ApplesTree vs. ApplePlant: Delhi HC Interprets Classic Example of Synonymy in Trademark Infringement Suit

Tanisha Rana

Published on: October 10, 2022 at 11:17 IST

The Delhi High Court said in a recent order that the words “plant” and “tree” are a classic example of synonymy where reading one would bring to mind the other and cause confusion in the minds of consumers.

The case involved two similar trademarks, “APPLESTREE” and “APPLEPLANT”, which belong to different manufacturers.

The study of semantic theory dates back to W. Humboldt, the father of common linguistics, as Justice Jyoti Singh stated. According to the theory, the words in the English language system are so connected that they constitute a full lexical system and grouping.

“Synonymy would cover the semantic field where words have nearly the same meanings such that they can be interchanged in some degree and most common cases under this head are of relative synonymy as it is difficult to find words which are absolute synonyms of each other,” said Justice Singh.

The court added, “As an illustration, under this concept, purple, pink, white, brown, violet etc. would fall under the genus ‘colours’ and similarly, knives, spoons, forks would have a semantic relationship with the genus ‘cutlery’.

The court made the comment in an interim order regarding a trademark lawsuit brought by a maker of abrasive materials who sold his products under the brand name ApplesTree.

In the lawsuit, the plaintiff has charged the defendant of utilising confusingly similar trademarks, such as ApplePlant and NuApplePlant, to promote identical goods.

The court stated that because “plant” and “tree” are used in both trademarks and are used to identify the same type of goods as well as the same trade channels, the likelihood of confusion will be increased.

“No purchaser, while buying the products such as Abrasive Paper, will dissect the trademark to find a scientific (botanical) difference between a PLANT and TREE, especially when both are even otherwise synonymous to each other.”

“A purchaser with average intelligence and imperfect recollection would go by the overall and first impression of the trademark and the similarity in idea is likely to cause confusion,” said the court.”

In the case brought by Vinita Gupta, owner of a company that manufactures and sells abrasive paper and other products under its registered trademark, the court issued an interim injunction prohibiting the sale, advertisement, or promotion of any product under the mark “APPLEPLANT” or any other mark confusingly similar to “APPLESTREE.”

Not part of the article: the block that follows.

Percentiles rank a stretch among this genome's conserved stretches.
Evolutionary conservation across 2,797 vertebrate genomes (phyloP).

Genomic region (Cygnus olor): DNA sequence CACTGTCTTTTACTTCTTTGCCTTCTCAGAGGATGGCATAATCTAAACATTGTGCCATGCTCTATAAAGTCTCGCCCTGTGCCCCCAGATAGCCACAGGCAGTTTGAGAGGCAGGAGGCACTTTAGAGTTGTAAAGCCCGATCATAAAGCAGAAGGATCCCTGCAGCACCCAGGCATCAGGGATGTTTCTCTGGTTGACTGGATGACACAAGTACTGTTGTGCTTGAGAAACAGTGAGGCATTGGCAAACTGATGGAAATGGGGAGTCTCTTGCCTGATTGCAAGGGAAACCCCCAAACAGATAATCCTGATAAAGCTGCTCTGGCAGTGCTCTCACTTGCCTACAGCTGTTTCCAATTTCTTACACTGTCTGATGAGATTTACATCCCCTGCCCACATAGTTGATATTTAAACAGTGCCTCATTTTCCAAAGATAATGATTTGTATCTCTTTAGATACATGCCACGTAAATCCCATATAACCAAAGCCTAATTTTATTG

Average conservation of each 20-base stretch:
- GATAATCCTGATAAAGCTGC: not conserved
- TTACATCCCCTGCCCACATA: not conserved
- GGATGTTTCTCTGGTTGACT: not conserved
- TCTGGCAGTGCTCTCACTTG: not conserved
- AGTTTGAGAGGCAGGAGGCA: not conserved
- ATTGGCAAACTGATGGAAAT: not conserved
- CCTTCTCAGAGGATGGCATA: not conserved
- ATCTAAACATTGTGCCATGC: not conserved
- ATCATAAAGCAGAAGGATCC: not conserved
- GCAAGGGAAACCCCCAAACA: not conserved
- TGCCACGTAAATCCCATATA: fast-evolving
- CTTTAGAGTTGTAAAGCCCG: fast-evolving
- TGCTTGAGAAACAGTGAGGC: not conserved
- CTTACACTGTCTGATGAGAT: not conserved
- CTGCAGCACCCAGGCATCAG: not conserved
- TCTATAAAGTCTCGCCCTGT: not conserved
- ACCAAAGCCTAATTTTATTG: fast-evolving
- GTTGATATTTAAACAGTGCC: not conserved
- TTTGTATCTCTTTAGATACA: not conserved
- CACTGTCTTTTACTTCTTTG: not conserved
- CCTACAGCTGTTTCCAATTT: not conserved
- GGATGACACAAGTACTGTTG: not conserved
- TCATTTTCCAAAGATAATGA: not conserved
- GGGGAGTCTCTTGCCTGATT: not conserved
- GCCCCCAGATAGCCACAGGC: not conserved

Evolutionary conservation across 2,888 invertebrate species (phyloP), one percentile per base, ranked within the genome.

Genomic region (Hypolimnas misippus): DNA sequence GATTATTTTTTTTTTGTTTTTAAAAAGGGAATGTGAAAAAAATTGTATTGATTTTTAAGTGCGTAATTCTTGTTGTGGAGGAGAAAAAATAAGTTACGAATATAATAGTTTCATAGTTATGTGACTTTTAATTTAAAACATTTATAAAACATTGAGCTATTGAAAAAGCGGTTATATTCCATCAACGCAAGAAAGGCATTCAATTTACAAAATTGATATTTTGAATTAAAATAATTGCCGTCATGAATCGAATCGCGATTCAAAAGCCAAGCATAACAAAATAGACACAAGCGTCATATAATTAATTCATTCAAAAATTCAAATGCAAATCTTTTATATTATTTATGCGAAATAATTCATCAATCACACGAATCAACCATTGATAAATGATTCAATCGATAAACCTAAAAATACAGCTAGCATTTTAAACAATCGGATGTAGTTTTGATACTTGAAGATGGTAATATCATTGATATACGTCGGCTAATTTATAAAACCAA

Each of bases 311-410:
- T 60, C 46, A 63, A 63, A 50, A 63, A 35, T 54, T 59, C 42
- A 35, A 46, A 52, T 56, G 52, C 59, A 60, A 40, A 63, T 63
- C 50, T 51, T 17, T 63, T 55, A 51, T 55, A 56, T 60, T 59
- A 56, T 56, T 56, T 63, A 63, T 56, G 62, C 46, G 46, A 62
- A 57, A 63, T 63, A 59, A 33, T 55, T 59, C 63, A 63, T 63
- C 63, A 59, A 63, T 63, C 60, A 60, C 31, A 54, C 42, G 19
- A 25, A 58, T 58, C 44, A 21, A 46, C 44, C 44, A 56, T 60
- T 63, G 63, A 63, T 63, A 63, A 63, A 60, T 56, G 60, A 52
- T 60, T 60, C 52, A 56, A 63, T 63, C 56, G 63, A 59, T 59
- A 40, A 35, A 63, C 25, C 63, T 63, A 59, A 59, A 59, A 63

In the lawsuit, Gupta accused Amit Arora of using the confusingly similar brand “NUAPPLEPLANT” to advertise goods that were identical to those for which the registered trademark “APPLESTREE” was being used by them since 2008.

The court was informed that on January 27, 2022, a legal notice was sent to Arora after it was discovered that he was using the trademark for similar goods.

The lawsuit claims that despite this, Arora continued to utilise the disputed trademark, which prompted the filing of the lawsuit.

The word “APPLE” is a major component of Gupta’s trademark, and replicating it would result in a false likeness, especially when the competing items are identical, the court reasoned when granting an interim injunction in Gupta’s favour.

According to the court, Defendant (Arora) has copied the essential portion of Plaintiff’s trademarks and has just added the suffix PLANT and a prefix NU thereto.”

According to the court, when compared and physically viewed, the marks NUAPPLEPLANT and APPLESTREE are misleadingly similar.

The court stated, “In my prima facie view, learned counsel for the Plaintiff is also right in asserting that not only is there a visual similarity in the competing marks but also that the two are similar in idea, i.e. semantic similarity.”

According to the court, Arora’s adoption of the contested trademark is dishonest on its face.

As the word “Apple” has no connection to the products in question, such as abrasive papers, it was further highlighted that he has been unable to provide a convincing explanation for how he discovered and chose to utilise the mark as part of its trademark.

The interim order stated that, viewing the two trademarks, the prima facie conclusion this Court draws is that an attempt has been made by the Defendant to pass off his goods under the impugned trademark by coming as close as possible to the Plaintiff’s packaging/label in terms of colour combination, background colour, graphics, etc.”

The court further ruled that the two rival marks’ conceptual similarity could not be eliminated and their distinction made possible by the addition of the prefix “Nu” to the impugned trademark.

“In my view, Plaintiff has made out a prima facie case for grant of injunction. Balance of convenience also lies in favour of the Plaintiff who has been using the trademark since the year 2018, i.e., prior in point in time to the Defendant who has dishonestly chosen to adopt a deceptively similar trademark in 2019 in respect of identical goods, with a view to pass off his goods as that of the Plaintiff. In case the interim injunction is not granted, irreparable injury shall be caused to the Plaintiff,” the court said.

Therefore, the Court passed the interim injuction orders against the Defendants.

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